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Living master of thangka

Updated: 2013-04-02 08:50
By Daqiong and Hao Nan ( China Daily)

Living master of thangka

Tanzen Drolma, 18, is in her fourth year of apprenticeship under Migmar Tsering. She said she has a special fondness for portraying eyes because she wants to depict the Buddha's vision "full of supreme mercy".

Yet "conflicts, wars and natural disasters are unceasingly happening in other countries and regions, which are in my belief caused by the disharmony among countries and regions as well as between human beings and nature," he says.

"Buddha teaches people how to create a harmonious life, increase tolerance with each other and show respect to nature. And I hope this painting can convey that spirit," he adds.

Before it is handed over to the temple, the huge thangka will make its debut in April on the slopes of a gentle hill in the mountains near Chimakha village.

Traditional Tibetan thangka art is an important teaching tool depicting the life of the Buddha, bodhisattvas, influential lamas and other Buddhists.

Together they are seen as an encyclopedia of Tibetan culture and heritage with themes covering many fields including history, politics, medicine and social customs.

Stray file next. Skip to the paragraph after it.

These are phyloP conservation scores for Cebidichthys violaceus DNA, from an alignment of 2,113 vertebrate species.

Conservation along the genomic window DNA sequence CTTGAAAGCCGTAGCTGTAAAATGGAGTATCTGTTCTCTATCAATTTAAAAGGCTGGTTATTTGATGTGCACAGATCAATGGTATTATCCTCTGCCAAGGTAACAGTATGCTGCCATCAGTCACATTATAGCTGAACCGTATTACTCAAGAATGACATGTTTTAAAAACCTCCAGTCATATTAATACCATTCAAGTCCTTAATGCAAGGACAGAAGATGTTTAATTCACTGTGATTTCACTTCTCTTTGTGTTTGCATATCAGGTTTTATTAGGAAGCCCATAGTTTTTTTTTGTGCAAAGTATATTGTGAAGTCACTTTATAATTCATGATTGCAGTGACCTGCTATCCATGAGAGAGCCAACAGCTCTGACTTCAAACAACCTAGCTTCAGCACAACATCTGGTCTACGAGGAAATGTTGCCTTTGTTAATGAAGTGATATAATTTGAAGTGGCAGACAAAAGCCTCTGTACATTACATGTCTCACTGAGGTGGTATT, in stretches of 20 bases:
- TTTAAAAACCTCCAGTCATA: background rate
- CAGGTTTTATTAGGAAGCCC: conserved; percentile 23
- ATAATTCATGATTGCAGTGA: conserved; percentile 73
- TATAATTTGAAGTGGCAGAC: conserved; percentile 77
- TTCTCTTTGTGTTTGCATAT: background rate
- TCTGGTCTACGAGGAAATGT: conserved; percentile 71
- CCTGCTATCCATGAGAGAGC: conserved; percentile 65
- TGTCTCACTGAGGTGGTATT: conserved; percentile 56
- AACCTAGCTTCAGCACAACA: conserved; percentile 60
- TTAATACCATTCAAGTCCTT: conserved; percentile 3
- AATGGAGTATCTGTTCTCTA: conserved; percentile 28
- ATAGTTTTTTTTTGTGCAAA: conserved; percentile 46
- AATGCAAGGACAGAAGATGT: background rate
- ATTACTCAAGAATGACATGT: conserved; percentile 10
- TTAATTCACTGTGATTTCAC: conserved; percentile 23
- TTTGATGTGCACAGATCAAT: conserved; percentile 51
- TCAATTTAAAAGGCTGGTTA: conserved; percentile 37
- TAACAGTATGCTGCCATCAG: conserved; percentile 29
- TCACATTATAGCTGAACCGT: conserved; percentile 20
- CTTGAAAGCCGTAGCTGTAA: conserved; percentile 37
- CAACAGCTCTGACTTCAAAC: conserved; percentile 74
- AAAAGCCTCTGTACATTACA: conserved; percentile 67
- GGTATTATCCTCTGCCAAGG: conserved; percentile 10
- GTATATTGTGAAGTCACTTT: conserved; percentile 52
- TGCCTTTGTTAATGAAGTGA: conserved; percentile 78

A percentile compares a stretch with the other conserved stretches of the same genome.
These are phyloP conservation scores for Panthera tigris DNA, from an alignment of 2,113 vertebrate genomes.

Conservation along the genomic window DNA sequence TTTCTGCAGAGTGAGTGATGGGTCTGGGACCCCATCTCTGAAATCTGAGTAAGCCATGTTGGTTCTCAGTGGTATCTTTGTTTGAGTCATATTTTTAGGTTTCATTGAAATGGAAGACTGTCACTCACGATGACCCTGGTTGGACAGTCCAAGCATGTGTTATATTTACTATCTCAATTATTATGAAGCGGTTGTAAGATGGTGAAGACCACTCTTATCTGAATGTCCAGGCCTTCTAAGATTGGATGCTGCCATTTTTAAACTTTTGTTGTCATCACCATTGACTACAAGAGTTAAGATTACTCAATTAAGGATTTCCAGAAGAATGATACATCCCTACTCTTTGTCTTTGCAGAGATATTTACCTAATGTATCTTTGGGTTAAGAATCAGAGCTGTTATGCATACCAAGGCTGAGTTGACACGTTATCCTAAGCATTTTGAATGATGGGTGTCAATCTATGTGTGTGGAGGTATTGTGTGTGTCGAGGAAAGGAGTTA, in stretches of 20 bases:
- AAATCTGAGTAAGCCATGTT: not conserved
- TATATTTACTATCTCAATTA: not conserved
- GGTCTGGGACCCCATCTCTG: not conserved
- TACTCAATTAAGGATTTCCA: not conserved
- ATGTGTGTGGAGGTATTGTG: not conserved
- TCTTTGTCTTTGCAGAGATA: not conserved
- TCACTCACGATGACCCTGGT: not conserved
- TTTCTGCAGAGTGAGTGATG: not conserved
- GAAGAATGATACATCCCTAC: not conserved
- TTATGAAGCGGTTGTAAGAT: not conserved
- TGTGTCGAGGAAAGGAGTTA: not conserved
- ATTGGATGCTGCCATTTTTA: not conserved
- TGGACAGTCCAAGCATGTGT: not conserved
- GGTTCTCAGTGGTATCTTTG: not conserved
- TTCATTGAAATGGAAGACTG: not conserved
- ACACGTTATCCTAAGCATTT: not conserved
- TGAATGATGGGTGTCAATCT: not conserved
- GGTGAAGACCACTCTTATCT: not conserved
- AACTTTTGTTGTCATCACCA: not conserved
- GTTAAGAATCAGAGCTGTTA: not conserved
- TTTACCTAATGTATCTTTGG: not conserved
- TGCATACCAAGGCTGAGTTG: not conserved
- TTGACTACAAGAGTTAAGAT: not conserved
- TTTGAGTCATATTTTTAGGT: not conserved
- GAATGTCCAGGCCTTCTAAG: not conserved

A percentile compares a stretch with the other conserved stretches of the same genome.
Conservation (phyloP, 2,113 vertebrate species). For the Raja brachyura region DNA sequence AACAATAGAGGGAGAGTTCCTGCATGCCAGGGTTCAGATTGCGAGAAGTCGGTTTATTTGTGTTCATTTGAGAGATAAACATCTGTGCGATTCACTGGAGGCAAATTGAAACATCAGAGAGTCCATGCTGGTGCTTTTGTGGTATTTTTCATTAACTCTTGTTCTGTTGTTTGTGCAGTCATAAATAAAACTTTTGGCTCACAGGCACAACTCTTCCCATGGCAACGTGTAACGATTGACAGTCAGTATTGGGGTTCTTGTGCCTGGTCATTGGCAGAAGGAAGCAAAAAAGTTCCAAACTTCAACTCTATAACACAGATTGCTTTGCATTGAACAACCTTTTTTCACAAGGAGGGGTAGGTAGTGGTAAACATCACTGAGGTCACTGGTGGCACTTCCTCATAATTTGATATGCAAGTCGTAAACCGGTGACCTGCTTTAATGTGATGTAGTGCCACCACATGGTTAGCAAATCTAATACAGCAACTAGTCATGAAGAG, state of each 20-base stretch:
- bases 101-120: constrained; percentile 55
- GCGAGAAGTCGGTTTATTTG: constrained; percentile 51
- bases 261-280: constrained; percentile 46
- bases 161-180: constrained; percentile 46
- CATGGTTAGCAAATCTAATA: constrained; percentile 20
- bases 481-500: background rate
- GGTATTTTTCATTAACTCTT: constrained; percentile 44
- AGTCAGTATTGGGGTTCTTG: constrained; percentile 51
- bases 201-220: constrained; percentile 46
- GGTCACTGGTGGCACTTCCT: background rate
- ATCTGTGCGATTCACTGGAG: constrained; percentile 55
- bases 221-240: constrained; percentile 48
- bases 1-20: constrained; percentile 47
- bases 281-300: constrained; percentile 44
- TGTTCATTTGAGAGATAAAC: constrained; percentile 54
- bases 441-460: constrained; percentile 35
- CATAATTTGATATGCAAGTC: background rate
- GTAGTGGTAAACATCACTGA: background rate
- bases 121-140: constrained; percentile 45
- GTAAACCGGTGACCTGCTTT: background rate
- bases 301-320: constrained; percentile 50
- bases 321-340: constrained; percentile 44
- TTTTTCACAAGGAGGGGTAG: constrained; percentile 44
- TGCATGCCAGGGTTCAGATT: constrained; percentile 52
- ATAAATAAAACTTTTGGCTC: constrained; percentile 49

No one is sure when the practice began. A common understanding is that the art became distinctive when Buddhism was introduced to Tibet at the peak of the Tubo Kingdom some 1,300 years ago.

A thangka can perform several different functions when created properly. But in general - and perhaps most importantly - the religious art is used as a meditation tool to aid in the search for enlightenment.

Mineral pigments are mainly used in thangka paintings. The most expensive colors are red and are made from coral powder and blue from turquoise.

The composition of a thangka is highly geometric. Arms, legs, eyes, nostrils, ears and various ritual implements are all laid out on a systematic grid of angles and intersecting lines.

The process seems methodical, but it requires artists to have a deep understanding of the symbolism required to capture the spirit of Buddhism, experts say.

"I tore up countless drafts and spent nearly a year and a half finishing the composition and design of the huge thangka," Migmar Tsering says.


Living master of thangka

Living master of thangka

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